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Norovirus: Leading Cause of Vomiting and Diarrhea

Norovirus: Leading Cause of Vomiting and Diarrhea

Recent headlines about the Norovirus outbreak on a cruise ship have drawn nationwide attention to a very common virus. Norovirus, which is highly contagious, causes vomiting and diarrhea in people of all ages. It is commonly referred to as the stomach flu, stomach bug, or gastroenteritis (inflammation of the stomach and intestines).

Norovirus is the leading cause of vomiting and diarrhea in the U.S. Each year, norovirus:

  • Causes 20 million cases of gastroenteritis

  • Contributes to about 56,000 to 71,000 hospitalizations and 570 to 800 deaths, mostly among young children and the elderly

Infected food workers cause about 70% of reported norovirus outbreaks from contaminated food.

Transmission: The virus is found in the stool and vomit of infected people and can be shared by:

  • Eating food or drinking liquids that are contaminated with norovirus

  • Touching surfaces or objects contaminated with norovirus, then putting your fingers in your mouth

  • Having direct contact with someone who is infected with norovirus, such as by caring for them or sharing food or eating utensils with them

Recreational or drinking water can get contaminated:

  • At the source, such as when a septic tank leaks into a well

  • When an infected person vomits or poops in the water

  • When water isn’t treated properly, such as not enough chlorine

Symptoms: Usually develop 12 to 48 hours after exposure. Most people improve within 1 to 3 days.

  • Diarrhea

  • Nausea/Vomiting

  • Stomach pain

  • Fever

  • Headache

  • Body aches

Complications:

Dehydration

  • Decreased urination

  • Dry mouth

  • Feeling dizzy when standing up

  • Children: cry with few or no tears and are unusually sleepy or fussy

Diagnosis is made by lab testing a stool or vomit sample.

Treatment: Drinking plenty of fluids. Hospitalization may be required for severe dehydration.

Prevention:

Hand Hygiene:

  • Wash hands thoroughly with soap and water, especially after using the toilet or changing diapers and before eating, preparing, or handling food

  • Washing hands with soap and water is more effective against norovirus than using hand sanitizer

Handle and prepare food safely:

  • Carefully wash fruits and vegetables before preparing and eating them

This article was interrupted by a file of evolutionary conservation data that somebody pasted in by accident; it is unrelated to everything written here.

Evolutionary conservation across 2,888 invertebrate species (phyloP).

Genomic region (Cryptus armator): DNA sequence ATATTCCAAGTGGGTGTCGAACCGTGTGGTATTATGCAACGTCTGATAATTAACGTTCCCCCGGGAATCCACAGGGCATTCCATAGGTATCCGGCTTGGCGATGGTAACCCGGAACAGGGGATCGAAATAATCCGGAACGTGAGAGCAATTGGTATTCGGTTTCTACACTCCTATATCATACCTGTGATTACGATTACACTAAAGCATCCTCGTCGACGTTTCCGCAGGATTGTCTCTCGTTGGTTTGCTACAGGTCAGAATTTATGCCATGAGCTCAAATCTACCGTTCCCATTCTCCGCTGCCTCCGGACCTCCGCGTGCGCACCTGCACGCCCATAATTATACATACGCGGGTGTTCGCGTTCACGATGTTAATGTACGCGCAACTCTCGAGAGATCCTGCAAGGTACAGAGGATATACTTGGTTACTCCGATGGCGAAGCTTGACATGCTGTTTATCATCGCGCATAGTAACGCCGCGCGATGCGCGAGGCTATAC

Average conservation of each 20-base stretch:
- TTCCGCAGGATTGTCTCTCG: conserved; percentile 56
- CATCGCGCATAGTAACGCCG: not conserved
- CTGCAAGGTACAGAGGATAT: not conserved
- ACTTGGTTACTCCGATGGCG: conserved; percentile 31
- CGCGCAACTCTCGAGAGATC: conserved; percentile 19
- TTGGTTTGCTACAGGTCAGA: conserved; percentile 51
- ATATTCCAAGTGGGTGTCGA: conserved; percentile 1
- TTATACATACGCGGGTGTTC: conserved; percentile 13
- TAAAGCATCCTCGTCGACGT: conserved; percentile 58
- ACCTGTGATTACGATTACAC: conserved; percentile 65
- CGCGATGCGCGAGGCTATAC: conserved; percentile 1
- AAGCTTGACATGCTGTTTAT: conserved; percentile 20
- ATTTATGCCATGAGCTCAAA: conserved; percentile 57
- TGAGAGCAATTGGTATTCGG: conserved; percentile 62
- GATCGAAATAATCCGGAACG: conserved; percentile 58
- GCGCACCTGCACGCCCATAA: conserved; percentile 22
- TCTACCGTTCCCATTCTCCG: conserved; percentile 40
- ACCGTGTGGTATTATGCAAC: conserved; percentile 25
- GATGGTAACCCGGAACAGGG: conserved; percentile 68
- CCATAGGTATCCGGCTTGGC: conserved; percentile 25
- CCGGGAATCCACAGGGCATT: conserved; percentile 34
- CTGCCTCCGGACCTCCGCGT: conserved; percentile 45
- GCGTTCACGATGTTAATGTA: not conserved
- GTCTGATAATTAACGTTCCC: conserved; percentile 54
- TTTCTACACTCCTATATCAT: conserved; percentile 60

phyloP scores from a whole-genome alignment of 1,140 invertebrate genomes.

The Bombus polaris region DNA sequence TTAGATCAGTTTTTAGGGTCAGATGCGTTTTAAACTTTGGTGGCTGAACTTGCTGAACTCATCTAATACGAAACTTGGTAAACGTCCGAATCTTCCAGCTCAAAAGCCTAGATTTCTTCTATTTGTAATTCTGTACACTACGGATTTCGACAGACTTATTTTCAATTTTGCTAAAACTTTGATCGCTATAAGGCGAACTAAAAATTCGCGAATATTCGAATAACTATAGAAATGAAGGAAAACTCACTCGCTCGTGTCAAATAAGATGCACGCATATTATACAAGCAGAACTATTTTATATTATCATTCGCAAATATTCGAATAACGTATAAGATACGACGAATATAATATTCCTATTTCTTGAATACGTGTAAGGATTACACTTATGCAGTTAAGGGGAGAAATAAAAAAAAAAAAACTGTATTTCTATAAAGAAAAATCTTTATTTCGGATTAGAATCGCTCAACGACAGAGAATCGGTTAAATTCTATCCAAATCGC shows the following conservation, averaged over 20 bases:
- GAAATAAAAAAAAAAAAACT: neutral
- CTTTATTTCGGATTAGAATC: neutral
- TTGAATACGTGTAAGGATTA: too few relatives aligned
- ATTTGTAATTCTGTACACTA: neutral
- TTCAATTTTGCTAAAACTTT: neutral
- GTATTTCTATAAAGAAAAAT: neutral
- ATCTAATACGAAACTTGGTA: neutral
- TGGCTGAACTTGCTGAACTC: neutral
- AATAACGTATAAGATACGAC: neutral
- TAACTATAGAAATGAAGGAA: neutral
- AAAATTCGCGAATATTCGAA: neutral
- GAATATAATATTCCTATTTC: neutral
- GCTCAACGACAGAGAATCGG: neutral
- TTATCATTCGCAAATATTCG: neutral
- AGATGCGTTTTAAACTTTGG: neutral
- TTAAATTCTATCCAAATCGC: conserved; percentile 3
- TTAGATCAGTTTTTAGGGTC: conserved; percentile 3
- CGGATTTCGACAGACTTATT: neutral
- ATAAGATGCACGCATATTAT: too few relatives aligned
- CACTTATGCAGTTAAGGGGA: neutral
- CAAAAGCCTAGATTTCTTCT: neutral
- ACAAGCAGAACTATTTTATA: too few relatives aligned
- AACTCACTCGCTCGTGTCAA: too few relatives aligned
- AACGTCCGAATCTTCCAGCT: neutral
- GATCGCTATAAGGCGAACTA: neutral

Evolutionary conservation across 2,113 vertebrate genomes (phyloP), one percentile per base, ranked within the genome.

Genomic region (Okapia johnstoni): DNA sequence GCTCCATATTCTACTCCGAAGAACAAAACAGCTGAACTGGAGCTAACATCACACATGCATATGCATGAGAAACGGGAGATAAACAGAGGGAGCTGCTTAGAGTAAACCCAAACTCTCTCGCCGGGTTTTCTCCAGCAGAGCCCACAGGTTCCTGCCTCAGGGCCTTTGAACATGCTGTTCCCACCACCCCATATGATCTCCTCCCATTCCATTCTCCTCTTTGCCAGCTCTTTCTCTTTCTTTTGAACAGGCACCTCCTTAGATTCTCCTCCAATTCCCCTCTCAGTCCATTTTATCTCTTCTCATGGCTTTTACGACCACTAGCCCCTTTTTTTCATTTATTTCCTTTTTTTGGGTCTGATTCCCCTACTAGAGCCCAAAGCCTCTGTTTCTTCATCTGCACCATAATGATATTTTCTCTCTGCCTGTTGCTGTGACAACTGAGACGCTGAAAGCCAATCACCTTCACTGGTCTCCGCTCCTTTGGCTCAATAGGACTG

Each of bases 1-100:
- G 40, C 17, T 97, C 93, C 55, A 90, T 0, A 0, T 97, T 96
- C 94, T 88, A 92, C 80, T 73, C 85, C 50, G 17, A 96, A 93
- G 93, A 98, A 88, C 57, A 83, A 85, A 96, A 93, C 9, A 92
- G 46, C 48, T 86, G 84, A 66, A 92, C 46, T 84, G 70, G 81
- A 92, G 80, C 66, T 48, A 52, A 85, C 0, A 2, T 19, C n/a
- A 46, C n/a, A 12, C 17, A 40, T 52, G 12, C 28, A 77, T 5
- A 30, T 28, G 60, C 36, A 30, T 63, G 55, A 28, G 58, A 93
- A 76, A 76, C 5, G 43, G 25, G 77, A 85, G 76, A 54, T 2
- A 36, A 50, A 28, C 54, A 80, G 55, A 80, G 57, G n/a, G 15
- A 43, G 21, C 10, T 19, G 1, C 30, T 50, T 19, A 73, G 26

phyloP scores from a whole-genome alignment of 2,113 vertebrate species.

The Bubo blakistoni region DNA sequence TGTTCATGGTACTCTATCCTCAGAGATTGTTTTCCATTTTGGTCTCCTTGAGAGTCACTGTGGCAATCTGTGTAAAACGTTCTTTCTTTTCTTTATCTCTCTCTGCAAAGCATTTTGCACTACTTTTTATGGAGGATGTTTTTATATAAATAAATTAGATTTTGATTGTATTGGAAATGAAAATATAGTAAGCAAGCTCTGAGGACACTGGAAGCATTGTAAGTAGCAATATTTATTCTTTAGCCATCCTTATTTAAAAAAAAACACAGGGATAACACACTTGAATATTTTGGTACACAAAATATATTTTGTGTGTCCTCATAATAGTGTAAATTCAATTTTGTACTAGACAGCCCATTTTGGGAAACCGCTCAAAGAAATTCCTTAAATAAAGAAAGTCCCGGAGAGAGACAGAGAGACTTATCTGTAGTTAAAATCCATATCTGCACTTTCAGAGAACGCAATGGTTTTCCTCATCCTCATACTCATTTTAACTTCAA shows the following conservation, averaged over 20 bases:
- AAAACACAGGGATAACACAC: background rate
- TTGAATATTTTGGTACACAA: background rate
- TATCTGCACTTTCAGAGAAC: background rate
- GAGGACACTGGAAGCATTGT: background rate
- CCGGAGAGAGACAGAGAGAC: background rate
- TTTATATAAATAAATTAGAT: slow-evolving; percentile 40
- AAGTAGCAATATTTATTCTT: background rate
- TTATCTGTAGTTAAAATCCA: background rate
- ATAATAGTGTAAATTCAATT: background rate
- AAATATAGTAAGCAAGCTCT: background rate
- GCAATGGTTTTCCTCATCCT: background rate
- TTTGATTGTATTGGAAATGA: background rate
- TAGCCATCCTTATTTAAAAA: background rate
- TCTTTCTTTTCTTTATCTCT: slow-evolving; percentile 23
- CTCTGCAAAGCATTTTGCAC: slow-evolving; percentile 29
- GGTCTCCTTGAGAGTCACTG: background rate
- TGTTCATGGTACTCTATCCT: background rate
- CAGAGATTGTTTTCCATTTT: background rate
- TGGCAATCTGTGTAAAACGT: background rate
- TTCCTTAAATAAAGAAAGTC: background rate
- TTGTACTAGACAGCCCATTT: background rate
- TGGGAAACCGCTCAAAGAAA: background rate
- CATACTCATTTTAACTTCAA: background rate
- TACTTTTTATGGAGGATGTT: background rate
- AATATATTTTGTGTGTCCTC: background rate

• Noroviruses are relatively resistant to heat. They can survive temperatures as high as 145°F

  • Food that might be contaminated with norovirus should be thrown out

  • Keep sick infants and children out of areas where food is being handled and prepared

Clean and disinfect surfaces:

  • After someone vomits or has diarrhea, thoroughly clean and disinfect the entire area immediately. Disinfect the area using a bleach-based household cleaner. Leave the bleach disinfectant on the affected area for at least five minutes then clean the entire area again with soap and hot water. Finish by taking out the trash and washing your hands

  • Use a chlorine bleach solution (5 to 25 tablespoons of bleach per gallon of water) or other disinfectant registered as effective against norovirus by the EPA (read the label)

  • Routinely clean and sanitize kitchen utensils, counters, and surfaces before preparing food

Wash laundry thoroughly:

  • Immediately remove and wash clothes or linens that may be contaminated with vomit or stool

  • Handle soiled items carefully without agitating them (as this can spread norovirus) and then wash your hands

  • Wash the items with detergent and hot water at the maximum available cycle length, then machine dry them at the highest heat setting

Rotavirus, like norovirus, causes vomiting and diarrhea but is most commonly found in infants and young children. Currently there is no vaccine for norovirus. Rotavirus does have a vaccine (liquid into mouth) available for children up to 8 months old.

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